If Kolkata received moderate and sporadic showers during the cyclone on Wednesday, it was drenched by a surprise and unforeseen deluge a day after Yaas — now reduced to a depression — had travelled 400km away from the city.
A breakaway cloud mass from the cyclone that had struck on Wednesday and wreaked havoc in Odisha and caused substantial damage in Bengal led to incessant rain in Kolkata on Thursday. The city received 74.9mm rain till 5pm, nearly three times that of 26.8mm that it had received on the cyclone day. The torrential downpour was preceded by a morning squall that saw wind speed reach a maximum 58km/hr. Even as Kolkatans and weathermen expected it to be a passing cloud, the rain got heavier and more consistent, eventually continuing till the evening and left several parts of the city flooded.
A strong westerly wind cut away a portion of the cyclone cloud mass and formed a north-south squall line that stretched across Jharkhand to Kolkata, said weathermen. It was fed and strengthened by a heavy moisture incursion from Bay of Bengal. “So, we had a long and narrow squall line from Kolkata that passed through Digha, Nadia, Murshidabad and Malda. This was definitely a part of the Yaas cloud mass which triggered more rain in Kolkata nearly 24 hours after it had hit land 290km from the city,” said Regional Meteorological Centre director G K Das. He added that the length of the squall line was 250km.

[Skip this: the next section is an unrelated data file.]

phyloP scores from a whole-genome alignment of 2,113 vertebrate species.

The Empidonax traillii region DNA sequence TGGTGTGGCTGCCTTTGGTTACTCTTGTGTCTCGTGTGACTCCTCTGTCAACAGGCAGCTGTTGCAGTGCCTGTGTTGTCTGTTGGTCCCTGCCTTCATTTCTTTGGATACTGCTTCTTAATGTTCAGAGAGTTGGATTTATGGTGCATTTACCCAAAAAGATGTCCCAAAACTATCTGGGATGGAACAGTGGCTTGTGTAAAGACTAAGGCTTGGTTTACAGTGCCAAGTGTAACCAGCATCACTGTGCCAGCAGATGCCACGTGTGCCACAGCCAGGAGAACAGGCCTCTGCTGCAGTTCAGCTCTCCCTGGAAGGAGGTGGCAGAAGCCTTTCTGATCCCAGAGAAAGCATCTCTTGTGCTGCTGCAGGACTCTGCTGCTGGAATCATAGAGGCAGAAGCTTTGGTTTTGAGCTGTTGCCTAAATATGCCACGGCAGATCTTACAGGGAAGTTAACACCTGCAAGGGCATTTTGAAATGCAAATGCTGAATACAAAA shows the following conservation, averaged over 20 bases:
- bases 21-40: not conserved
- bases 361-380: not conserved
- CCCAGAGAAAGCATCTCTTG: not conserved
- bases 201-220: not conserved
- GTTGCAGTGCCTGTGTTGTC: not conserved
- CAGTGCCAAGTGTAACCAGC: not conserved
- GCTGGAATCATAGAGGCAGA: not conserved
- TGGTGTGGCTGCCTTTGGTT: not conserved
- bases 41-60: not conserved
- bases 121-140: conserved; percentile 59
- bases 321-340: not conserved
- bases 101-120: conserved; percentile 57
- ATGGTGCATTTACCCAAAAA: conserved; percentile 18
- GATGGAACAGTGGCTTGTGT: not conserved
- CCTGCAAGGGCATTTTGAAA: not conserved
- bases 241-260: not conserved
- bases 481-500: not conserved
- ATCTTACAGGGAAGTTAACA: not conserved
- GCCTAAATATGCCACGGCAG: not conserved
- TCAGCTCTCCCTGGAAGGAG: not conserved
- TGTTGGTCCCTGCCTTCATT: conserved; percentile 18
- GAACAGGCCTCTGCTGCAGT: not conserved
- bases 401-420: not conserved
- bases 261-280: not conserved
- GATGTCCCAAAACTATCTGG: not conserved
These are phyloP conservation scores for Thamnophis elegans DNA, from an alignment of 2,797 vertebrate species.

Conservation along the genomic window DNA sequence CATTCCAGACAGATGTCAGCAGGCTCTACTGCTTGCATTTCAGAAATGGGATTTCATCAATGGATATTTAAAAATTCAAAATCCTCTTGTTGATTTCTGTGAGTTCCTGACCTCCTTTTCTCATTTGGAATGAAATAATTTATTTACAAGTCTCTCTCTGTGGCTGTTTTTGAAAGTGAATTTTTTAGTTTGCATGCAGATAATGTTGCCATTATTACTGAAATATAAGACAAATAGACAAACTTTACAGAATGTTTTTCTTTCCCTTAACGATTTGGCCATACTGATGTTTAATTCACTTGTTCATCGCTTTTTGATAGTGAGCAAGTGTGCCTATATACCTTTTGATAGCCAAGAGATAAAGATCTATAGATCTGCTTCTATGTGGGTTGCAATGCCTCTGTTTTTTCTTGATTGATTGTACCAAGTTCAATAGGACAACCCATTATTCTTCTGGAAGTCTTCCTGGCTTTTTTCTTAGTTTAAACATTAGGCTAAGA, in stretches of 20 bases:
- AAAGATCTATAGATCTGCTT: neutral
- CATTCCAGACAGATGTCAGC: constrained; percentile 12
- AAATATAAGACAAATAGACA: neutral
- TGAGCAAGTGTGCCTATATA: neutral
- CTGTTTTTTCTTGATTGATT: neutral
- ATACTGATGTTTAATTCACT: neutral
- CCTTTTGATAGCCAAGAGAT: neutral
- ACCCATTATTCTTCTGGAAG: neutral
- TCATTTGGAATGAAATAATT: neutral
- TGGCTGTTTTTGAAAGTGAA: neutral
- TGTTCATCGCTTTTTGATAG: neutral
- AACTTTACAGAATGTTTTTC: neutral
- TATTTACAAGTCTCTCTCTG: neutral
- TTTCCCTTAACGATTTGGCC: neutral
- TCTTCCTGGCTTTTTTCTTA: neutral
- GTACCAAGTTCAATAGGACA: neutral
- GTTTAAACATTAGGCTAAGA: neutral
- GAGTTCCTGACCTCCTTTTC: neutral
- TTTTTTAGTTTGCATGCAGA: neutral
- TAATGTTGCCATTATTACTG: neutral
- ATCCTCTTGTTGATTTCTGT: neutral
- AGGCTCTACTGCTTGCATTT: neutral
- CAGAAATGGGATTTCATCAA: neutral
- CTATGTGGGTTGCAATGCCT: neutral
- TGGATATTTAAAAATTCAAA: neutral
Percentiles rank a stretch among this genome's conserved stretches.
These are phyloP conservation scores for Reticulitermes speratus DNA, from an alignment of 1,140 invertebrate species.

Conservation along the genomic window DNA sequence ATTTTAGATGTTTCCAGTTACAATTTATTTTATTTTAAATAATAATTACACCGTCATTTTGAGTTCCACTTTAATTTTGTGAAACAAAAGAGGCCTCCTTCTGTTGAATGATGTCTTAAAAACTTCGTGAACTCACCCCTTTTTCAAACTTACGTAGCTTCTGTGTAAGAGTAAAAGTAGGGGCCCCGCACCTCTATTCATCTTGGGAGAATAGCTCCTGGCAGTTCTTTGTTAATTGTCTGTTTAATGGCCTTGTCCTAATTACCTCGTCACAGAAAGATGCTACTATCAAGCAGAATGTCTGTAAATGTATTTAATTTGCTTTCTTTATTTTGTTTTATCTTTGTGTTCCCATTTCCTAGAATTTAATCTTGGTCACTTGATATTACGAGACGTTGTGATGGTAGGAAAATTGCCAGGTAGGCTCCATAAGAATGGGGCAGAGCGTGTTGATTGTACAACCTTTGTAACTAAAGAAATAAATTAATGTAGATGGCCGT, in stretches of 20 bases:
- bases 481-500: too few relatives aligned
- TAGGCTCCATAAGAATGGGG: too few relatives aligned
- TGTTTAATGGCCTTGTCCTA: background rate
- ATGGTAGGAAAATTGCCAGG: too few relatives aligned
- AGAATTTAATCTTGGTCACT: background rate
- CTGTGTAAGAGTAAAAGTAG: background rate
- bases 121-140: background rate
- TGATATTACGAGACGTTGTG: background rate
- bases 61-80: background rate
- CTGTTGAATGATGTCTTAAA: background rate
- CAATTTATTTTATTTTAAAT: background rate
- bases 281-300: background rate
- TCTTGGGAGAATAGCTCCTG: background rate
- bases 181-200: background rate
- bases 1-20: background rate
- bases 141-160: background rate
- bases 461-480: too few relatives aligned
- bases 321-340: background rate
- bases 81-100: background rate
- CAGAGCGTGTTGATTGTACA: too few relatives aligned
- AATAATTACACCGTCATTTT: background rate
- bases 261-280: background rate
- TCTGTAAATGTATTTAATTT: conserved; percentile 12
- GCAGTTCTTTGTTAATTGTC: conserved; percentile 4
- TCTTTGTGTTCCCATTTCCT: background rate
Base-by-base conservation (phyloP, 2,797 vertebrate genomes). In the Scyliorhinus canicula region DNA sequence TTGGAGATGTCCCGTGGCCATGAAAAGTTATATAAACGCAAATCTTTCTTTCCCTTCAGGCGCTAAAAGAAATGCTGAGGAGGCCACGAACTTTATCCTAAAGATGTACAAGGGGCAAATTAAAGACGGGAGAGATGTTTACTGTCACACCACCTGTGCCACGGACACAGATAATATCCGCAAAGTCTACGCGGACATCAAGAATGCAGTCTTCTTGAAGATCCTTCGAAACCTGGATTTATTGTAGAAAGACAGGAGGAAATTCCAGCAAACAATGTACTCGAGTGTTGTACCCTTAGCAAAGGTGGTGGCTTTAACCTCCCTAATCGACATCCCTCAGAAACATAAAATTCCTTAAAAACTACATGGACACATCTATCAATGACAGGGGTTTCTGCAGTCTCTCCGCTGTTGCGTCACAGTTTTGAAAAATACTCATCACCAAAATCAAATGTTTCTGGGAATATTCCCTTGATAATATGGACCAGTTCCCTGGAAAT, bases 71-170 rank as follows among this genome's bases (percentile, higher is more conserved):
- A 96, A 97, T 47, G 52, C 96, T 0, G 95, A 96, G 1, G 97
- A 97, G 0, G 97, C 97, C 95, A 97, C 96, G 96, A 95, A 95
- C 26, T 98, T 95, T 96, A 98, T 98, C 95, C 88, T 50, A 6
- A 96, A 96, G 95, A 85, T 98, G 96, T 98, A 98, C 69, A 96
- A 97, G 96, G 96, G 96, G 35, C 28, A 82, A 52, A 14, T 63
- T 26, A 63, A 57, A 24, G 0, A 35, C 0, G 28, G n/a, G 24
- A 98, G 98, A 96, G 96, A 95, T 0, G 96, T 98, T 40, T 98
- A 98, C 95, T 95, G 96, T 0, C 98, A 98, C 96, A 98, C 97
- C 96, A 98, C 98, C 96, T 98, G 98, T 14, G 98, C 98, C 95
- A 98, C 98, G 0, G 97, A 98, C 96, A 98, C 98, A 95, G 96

The sudden extreme weather took even the weathermen by surprise. A thunderstorm had been predicted due to the residual moisture of the cyclone. “We had expected a few spells of rain that would peter off towards evening. But not a consistent shower like the one we had. The strong westerly wind, that helped to form the squall line, had not been expected. It resulted in Kolkata receiving more rain than that on Wednesday when the cyclone had struck,” said Das.
For Kolkatans, there will be no immediate respite from the wet weather. A thunderstorm has again been predicted due to the high moisture prevalence in the region. “If the temperature rises in the second half of the day, we may again have rain and wind on Friday,” said Das.
Meanwhile, Yaas remained stationed over south Jharkhand as a depression. It moved slowly towards the north at a speed of 9 km/hr for six hours on Thursday. It is likely to weaken into a well-marked low pressure area early on Friday.